It is well known that the Condominium Act, 1998 is anything but perfect. With today's announcement of the government's intent to revisit and amend the Ontario Condominium Act, 1998, it appears this fact has finally been acknowledged by the McGuinty Liberal government. With this announcement, there is hope that some of the more serious issues created under the current legislation will be addressed.
For example, the clarification of: reserve fund requirements (in particular the requirement to fully fund a reserve fund); privacy of corporate records (access to information collected from owners); insurance deductibles (extending responsibility beyond an owner's unit); occupancy standards (implemenation); status certificates; additional common expenses or charge backs (created by a declaration or otherwise); maintenance and repair after damage definitions; and, changes made by owners (addressing minor alteration issues, in particular in townhouse condominiums) etc.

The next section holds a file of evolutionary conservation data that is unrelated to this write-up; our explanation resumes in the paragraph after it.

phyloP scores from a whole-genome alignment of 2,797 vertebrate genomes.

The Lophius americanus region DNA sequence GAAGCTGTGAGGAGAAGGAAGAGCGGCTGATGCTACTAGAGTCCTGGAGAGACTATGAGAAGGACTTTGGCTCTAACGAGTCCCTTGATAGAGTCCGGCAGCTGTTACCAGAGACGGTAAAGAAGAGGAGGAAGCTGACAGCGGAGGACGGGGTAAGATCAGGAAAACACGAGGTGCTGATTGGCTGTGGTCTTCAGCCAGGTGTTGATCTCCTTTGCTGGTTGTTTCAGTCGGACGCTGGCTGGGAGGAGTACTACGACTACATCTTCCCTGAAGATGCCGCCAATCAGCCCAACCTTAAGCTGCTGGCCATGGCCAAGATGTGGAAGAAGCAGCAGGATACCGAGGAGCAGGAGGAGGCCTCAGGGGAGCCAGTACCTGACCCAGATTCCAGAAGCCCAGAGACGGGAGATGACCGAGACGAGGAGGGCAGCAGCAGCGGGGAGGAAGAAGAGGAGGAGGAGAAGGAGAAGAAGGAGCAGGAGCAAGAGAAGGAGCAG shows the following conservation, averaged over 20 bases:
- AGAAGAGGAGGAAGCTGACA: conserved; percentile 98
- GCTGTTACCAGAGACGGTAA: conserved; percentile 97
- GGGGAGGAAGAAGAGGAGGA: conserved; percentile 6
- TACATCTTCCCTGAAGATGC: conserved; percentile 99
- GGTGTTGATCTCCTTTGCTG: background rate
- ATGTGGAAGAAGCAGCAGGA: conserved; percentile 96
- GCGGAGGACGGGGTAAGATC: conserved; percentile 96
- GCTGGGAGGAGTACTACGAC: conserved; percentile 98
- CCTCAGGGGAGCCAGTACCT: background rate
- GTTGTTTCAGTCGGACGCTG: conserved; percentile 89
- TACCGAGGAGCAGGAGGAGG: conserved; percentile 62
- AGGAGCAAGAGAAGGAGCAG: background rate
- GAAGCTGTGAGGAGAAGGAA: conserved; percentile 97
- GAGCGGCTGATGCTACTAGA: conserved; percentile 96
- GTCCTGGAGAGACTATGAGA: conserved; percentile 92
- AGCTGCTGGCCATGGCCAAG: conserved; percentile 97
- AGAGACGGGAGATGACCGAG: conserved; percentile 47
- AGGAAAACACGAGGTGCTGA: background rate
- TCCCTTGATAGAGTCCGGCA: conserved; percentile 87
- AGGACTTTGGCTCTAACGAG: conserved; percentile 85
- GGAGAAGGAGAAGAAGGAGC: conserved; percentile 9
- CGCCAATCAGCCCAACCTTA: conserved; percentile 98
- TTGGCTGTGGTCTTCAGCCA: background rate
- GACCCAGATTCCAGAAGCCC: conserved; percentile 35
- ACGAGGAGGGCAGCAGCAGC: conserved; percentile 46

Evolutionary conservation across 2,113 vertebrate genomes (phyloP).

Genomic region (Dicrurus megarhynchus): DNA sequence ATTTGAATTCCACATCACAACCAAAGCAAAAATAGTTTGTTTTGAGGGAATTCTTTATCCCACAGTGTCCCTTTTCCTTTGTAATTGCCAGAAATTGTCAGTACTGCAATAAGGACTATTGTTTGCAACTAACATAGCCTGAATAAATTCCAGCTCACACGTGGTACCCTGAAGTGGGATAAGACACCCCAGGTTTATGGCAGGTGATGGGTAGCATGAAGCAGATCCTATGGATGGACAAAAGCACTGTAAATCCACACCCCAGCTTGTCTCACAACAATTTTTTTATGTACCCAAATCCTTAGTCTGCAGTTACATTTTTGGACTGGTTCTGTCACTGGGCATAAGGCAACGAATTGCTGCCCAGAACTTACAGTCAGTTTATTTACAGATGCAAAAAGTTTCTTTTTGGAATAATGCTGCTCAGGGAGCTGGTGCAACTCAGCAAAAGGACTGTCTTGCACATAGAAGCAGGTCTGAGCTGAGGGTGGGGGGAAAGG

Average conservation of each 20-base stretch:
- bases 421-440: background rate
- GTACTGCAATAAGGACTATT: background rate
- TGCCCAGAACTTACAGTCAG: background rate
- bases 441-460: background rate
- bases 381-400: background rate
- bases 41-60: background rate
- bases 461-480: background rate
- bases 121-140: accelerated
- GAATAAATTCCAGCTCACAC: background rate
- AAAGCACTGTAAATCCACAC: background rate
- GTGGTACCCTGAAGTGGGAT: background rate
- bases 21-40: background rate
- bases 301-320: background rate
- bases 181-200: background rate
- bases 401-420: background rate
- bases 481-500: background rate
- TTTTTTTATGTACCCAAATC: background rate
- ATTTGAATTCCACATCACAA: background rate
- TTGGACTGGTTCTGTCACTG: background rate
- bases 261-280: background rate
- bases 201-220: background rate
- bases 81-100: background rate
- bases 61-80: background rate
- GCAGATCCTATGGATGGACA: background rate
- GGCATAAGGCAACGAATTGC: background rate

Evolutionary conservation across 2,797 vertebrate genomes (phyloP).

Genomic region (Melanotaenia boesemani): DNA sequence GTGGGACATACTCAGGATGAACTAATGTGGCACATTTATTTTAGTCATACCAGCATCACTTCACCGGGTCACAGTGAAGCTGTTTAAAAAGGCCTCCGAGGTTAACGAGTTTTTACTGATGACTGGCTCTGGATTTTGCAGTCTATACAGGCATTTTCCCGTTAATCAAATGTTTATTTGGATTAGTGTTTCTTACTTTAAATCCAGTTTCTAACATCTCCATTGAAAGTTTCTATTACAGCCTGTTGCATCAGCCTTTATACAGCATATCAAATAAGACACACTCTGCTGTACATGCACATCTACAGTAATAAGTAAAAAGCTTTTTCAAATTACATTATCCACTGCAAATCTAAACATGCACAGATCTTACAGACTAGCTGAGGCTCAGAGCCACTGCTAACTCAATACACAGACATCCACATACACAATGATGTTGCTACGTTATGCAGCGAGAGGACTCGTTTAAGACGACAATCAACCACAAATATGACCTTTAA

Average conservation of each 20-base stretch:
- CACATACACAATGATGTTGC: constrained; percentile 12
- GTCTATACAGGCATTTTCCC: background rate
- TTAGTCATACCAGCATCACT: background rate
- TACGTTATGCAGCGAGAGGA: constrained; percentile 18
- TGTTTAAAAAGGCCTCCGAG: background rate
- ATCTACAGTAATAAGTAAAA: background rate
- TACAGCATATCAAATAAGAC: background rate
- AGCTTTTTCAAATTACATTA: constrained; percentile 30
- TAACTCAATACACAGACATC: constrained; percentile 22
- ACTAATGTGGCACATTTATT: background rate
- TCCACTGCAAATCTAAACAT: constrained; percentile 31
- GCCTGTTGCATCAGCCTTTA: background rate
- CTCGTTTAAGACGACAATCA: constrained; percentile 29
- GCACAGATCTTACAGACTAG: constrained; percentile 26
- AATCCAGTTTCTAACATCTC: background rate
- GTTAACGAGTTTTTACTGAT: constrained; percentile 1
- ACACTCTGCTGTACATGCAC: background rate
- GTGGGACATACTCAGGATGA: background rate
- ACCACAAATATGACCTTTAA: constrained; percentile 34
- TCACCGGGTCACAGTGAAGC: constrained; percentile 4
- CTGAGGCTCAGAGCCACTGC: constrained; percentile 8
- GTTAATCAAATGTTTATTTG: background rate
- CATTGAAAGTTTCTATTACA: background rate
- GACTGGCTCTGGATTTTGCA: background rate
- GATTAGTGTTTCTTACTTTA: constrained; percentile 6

There is also renewed hope that this time around, better protections will be introduced to protect condominium corporations and owners, such as: increased director qualifications; addressing professional management; fraud prevention (including borrowing funds); and, holding a declarant more accountable for its product (turn-over requirements, performance audits, termination of a first board's contracts and lease to own or rental arrangements, assumed loans such as green loans, retrofit or conversion condominiums where the little protection offered by Tarion in not even available etc.). Realistically, not all of the issues will be addressed and it is most likely that new issues will be created. Nevertheless, with the assistance and input of the condominium community including condominium law specialists, there is hope that some of the more important issues will be revisited and improved.